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Rudy Giuliani Shredded for Asking Supreme Court to Invalidate Impeachment


There he goes again on his own.

President Donald Trump’s man in Kiev and alleged personal attorney Rudy Giuliani elicited a collective groan and eye-roll from legal experts and observers after he suggested the Supreme Court intervene in the ongoing impeachment process.

National security attorney Bradley P. Moss set the critical tone in an email to Law&Crime:

These remarks are so ludicrous they aren’t even worthy of dissecting in a legal context. Rudy is just gaslighting people.

Former acting U.S. Solicitor General Neal Katyal appeared more than happy to dunk on the man formerly known as “hizzoner.”

“This is just about as good of a legal argument as everything else Giuliani says,” he tweeted. “Back in the world of legal reality, the Supreme Court resoundingly and unanimously concluded in US v Nixon that it had no role to play in impeachments whatsoever.”

Former federal prosecutor Renato Mariotti was also quick to counsel the long lost mayor of New York City:

Others were simply dismissive—like Iowa Law Professor Andy Grewal:

Others snarkily joined in, too.

“Sometimes you make it so hard to believe that you used to be a lawyer,” tweeted CNN legal analyst Jennifer Rodgers.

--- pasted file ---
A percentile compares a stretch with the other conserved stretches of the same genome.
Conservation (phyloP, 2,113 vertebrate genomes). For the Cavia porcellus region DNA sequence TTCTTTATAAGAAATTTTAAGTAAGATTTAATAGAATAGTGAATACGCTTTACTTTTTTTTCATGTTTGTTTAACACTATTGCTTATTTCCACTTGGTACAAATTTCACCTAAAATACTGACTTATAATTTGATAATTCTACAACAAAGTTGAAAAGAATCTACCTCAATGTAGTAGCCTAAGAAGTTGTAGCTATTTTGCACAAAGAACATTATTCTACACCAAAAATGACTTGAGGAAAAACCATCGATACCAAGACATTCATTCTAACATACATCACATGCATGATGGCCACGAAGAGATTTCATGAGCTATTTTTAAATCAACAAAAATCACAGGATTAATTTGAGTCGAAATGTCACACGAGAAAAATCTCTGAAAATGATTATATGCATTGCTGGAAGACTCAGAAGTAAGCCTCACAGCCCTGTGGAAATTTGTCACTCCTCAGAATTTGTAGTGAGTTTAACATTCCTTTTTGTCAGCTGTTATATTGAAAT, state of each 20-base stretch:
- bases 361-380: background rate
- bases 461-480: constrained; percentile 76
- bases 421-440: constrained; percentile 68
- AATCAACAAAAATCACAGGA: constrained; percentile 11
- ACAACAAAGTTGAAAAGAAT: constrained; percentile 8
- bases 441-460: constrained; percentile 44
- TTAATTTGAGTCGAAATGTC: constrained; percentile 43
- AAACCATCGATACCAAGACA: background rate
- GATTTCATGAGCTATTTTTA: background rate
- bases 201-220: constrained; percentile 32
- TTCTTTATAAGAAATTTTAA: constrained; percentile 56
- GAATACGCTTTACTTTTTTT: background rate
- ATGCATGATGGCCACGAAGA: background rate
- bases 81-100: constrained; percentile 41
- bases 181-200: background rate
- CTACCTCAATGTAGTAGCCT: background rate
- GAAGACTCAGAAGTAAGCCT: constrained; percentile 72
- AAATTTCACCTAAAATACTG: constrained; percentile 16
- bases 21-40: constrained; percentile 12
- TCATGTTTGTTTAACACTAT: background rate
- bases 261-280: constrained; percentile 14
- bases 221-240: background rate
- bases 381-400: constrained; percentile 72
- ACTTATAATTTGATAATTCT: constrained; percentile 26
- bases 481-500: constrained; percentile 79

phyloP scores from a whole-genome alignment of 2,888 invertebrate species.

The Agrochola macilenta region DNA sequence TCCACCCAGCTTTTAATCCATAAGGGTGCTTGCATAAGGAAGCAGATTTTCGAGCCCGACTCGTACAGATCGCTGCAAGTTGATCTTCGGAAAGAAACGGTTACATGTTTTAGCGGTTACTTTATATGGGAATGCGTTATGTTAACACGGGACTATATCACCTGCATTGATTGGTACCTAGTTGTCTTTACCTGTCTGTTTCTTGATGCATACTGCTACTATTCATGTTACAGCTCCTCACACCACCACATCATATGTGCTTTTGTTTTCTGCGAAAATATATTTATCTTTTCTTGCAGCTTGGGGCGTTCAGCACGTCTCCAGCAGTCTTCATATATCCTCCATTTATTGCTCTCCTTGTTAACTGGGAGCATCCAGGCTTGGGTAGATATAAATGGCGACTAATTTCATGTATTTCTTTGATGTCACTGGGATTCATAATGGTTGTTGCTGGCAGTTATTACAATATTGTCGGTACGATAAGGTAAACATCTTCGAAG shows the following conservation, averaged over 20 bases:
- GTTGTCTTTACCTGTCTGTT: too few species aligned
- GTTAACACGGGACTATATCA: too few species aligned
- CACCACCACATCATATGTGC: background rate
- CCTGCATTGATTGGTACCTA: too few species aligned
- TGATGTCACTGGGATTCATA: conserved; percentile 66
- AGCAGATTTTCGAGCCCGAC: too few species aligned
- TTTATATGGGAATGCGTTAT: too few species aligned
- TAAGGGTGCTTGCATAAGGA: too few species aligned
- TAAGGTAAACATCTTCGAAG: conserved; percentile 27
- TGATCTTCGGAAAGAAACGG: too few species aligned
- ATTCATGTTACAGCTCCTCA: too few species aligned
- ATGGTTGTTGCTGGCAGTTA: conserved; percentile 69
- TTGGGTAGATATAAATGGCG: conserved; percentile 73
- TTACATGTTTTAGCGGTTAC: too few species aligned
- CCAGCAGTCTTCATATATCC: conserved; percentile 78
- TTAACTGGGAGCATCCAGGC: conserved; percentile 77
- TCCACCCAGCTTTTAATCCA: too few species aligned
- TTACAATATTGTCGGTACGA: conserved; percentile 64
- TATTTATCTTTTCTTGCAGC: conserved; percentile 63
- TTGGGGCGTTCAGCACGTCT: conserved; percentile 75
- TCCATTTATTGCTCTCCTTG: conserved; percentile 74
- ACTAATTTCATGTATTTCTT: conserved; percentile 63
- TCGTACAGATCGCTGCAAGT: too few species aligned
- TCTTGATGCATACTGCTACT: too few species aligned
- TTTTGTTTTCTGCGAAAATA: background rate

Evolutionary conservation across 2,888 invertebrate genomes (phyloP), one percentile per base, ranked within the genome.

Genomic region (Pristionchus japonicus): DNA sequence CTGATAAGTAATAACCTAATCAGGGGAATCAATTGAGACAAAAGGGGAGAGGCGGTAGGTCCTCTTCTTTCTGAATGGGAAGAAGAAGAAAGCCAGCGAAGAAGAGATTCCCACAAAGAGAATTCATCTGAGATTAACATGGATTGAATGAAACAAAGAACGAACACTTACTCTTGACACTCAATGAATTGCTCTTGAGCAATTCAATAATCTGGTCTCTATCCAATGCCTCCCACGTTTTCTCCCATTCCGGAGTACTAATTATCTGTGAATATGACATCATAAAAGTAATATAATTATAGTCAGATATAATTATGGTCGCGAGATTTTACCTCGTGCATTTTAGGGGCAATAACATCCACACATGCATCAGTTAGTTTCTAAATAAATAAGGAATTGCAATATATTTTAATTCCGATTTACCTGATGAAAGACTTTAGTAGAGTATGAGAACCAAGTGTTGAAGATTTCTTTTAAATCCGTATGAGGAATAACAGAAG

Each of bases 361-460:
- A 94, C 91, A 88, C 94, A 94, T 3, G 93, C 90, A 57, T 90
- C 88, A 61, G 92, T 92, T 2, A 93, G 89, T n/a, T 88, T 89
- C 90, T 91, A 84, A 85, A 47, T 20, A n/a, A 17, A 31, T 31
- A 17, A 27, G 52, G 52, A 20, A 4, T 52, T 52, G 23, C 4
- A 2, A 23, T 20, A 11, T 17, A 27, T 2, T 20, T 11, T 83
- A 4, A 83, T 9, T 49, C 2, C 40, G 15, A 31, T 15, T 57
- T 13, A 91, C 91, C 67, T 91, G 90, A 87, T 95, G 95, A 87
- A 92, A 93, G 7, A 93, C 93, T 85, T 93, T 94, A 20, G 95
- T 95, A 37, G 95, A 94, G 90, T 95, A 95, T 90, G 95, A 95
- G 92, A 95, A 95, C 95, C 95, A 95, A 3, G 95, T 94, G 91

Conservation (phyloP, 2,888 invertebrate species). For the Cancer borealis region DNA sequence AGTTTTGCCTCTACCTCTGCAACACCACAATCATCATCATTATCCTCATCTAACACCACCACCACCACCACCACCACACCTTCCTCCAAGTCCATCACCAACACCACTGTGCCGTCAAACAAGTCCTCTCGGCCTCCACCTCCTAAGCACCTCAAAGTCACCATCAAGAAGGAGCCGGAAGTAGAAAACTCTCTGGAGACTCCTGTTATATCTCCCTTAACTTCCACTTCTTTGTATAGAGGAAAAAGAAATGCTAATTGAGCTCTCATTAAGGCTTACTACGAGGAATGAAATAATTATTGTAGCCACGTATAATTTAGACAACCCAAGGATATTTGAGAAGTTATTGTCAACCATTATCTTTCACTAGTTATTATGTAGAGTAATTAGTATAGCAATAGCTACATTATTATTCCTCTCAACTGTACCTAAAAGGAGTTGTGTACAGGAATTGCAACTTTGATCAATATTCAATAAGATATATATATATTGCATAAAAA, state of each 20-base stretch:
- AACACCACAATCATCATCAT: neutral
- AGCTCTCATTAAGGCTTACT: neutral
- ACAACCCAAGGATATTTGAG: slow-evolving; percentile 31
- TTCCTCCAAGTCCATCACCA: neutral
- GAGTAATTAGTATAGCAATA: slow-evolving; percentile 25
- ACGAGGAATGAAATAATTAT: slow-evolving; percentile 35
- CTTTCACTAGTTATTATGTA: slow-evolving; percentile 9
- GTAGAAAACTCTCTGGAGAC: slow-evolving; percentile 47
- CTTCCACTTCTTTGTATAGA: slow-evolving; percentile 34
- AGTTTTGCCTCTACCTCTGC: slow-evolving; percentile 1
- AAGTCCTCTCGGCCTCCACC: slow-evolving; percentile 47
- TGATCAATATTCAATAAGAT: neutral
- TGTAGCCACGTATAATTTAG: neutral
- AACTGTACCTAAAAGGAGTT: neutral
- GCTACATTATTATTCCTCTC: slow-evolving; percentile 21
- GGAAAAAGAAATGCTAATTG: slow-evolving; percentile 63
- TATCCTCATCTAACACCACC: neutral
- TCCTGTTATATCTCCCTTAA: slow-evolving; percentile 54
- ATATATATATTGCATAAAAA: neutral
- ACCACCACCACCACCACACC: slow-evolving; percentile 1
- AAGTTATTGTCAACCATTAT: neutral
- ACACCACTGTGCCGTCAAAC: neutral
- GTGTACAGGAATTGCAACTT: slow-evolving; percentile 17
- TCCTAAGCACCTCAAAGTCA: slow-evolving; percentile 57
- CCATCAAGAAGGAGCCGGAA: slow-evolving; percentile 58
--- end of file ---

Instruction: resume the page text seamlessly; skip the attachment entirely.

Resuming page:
University of North Carolina Criminal Law Professor Carissa Byrne Hessick nominated Giuliani’s take for a prize—of sorts:

Grewal later offered an upshot to the bizarre and constitutionally-averse argument after a Twitter user pointed out that Giuliani was previously affiliated with a prestigious legal journal:

Undeterred by the avalanche of expert criticism—and the complete implausibility of his suggestion—Giuliani turned the initial statement into a thread.

“If this impeachment is not declared illegal it would remove the constitutional limitation of crimes on the power to impeach,” Giuliani continued via Twitter. “It would allow the House to impeach for policy differences or political leverage. It would prevent a future president to raise any challenge to the most illegal, overbroad subpoena from any of the multitude of congressional committees and sub-committees. Anytime Congress disagrees, it could charge abuse of power.“

Giuliani’s elaboration seemed to confirm that it wasn’t simply a bit. But legal experts weren’t content that it wasn’t also essentially a troll.

Former federal and state prosecutor and current CNN analyst Elie Honig took the opportunity to call Giuliani’s bluff on the matter:

Katyal himself returned to the fray with a simpler version of the dare:

Such a suit would, of course, have standing concerns—and would face non-legal hurdles of selective justiciability as the Trump administration has previously argued the courts simply cannot intervene in disputes between the legislative and executive branches.

But the fact that this novel theory is emanating from someone so close to Trump could signal such a ploy is in the offing. No word yet on whether such a lawsuit is in the works.

[image via ANGELA WEISS/AFP via Getty Images]

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